The Smoke Fairies
Through Low Light and Trees
I love this album. It’s like I dreamt it, a beautiful dream in which so much of the music I love magically combined somewhere deep in my unconscious and came out just the way I wanted it.
And then it was sitting there on the CD player when I woke up.
Through Low Light and Trees is like some blissed-out combination of English folk and American roots music, like Maddy Prior and Sandy Denny and Bert Jansch and The Be Good Tanyas and Liz Durrett and Vic Chesnutt participated in a highly successful in-vitro program and produced from their own musical DNA these lovely musicians who are all of them combined and themselves at the same time.
Take a breath, reviewer, you’ll have people wanting to buy it and maybe they won’t like as much as you.
-They should buy it!
Look, it’s not often you find something out of the blue like this that really takes your fancy, so you’ll have to excuse me for getting a bit breathless. Have a listen to these three tracks to get the idea.
Now here’s the backstory, which I nicked from Wikipedia:
Blamire and Davies met at school in Sussex during the mid-late 1990s. They began singing together in the school choir, picking up their parents’ guitars and obsessing over Jessica’s mum’s vinyl albums collection, dominated by American ‘70s classics. A year spent in New Orleans in 2002 also helped shape their sound. Back in England, they discovered British folk at the Sidmouth Folk Festival while working as car park attendants. They later spent a year living in Vancouver, Canada, before returning to London. With their band name in place – Smoke Fairies alludes to the summer mist that collects in the hedgerows of Sussex’s narrow country lanes – the duo started gigging. In 2007 they supported Bryan Ferry on a tour of the UK and later toured with The Handsome Family in the Spring of 2009.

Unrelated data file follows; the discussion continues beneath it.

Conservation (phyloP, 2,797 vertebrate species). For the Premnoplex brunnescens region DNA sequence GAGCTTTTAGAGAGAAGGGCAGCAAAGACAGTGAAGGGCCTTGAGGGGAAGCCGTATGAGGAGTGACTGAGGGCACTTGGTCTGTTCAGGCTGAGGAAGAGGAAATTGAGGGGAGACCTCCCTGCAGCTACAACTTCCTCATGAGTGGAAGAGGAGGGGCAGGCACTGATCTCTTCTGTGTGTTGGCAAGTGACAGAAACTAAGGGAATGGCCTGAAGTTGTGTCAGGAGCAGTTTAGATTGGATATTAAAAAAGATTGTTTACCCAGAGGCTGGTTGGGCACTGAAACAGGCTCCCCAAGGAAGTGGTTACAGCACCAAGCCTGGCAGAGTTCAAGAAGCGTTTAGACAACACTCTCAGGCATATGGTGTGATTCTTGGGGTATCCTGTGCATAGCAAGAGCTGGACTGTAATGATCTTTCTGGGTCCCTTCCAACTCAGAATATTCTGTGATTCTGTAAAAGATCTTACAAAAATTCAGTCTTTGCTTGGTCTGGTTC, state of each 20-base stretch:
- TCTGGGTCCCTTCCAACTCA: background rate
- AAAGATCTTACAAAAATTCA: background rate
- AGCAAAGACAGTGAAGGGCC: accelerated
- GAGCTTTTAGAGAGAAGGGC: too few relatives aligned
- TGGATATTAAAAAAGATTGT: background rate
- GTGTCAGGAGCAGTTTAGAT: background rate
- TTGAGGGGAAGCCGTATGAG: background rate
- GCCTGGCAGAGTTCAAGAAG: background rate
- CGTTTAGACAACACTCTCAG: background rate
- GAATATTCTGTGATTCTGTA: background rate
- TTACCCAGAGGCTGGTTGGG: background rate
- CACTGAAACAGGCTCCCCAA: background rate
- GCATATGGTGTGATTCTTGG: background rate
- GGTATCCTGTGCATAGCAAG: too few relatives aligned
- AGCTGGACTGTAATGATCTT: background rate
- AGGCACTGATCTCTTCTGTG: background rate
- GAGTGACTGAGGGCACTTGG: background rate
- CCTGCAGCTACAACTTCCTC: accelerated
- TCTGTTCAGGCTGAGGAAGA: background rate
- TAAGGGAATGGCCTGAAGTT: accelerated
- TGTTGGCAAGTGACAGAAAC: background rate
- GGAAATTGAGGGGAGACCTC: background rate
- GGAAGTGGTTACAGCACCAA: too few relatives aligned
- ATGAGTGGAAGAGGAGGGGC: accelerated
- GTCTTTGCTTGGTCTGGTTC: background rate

In December 2009 Jack White’s Third Man Label released a 7″ single “Gastown/ Riversong”. The track was produced by Jack White III and featured him on guitar and drums.
I’ve purposely embedded the songs above — even though there are YouTubes available — just because I reckon it’s better to hear the music without the visual interference. But if you really want a clip, here’s one of them doing ‘Hotel Room’ live (love this song).
And here’s another song, though this is from an earlier EP, not the new album.
Okay, the playing isn’t brilliant; the guitar, especially on the solos, lacks a bit of attack, is just that bit too delicate, though I realise this is a bit of a boy thing to say. Still, this sort of music is very forgiving of technical skill if you get the feel right and to my mind, they do that in spades. And the guitar sounds are awesome.
The songs also have to be good and these songs are.
What I really like about the songs is that, especially given the folk/roots form, Blamire and Davies don’t just settle for strum-along arrangements. Nearly every song is built around a riff of some sort and it gives a real edge to the music. It doesn’t quite kick over into rock, but the songs have that folk/rock feel about them. I guess it’s most notable on ‘Hotel Room’, but it’s there throughout.
And then there’s a the vocals, which really are top notch, especially when they harmonise. In fact, it is the voices that give the Smoke Fairies their distinctively English sound, and it probably isn’t going too far to say that vocally they are English, while instrumentally they live somewhere closer to the American South.
So yeah, there you have it: a real find. A joy of an album and I wish them a long and fruitful career.
CODA: This is also my last review for Johnny’s in the Basement. Sad to be finishing up, but glad to be able to go out on such a fine album. I’ve enjoyed talking about music with you all and I think Johnny’s brought something a bit different to music reviewing; I certainly tried to make the site something more than regurgitation of the stuff you get on other sites.
So thank you all for reading and contributing, here and on Twitter and through emails, and I’ll no doubt be in touch through other writing such as that at The Drum and B-Sides. (Maybe even the odd post here in a guest capacity.)
Also, a big thanks to all the labels, distributors, managers and bands who provided the albums for me to review. Special thanks to Will Alexander, Blake Price and Lou Ridsdale who were particularly generous with their time and support and who, I think, got what we were trying to do here.
It’s been a hoot!